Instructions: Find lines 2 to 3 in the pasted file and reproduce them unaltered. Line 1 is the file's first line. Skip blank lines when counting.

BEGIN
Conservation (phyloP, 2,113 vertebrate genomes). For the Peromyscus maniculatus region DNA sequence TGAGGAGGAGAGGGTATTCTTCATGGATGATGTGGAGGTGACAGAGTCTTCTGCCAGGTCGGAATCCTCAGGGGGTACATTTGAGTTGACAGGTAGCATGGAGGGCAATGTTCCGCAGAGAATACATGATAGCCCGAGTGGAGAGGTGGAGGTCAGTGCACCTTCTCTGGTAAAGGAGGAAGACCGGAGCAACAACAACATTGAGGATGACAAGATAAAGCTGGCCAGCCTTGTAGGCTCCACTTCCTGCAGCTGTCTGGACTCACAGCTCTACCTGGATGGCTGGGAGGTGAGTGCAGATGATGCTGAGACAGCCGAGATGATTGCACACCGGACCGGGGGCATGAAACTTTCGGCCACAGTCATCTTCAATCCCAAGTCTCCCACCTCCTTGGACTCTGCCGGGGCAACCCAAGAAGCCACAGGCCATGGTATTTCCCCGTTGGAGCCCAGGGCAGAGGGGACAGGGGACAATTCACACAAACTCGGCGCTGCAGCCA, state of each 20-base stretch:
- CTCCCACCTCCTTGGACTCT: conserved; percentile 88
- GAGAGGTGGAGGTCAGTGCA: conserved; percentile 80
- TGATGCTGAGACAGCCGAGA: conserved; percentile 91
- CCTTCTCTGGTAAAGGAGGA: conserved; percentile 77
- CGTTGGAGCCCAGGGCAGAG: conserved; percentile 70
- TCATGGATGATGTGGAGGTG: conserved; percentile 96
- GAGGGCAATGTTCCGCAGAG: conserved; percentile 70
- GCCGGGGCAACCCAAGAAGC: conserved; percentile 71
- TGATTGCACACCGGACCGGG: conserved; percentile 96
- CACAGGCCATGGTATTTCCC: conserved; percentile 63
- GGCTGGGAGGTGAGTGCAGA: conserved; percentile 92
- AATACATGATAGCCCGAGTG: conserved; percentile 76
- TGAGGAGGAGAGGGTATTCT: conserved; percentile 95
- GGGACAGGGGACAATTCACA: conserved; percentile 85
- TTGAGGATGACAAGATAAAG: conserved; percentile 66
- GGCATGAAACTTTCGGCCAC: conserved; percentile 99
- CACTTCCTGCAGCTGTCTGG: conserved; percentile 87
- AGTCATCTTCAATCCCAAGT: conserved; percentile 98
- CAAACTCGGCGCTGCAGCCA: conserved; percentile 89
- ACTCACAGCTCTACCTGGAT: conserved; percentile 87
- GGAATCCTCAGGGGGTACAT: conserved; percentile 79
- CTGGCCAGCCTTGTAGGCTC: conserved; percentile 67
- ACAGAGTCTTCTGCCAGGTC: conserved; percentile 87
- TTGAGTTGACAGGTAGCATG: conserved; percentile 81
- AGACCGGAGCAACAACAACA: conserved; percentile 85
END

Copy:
- CTCCCACCTCCTTGGACTCT: conserved; percentile 88
- GAGAGGTGGAGGTCAGTGCA: conserved; percentile 80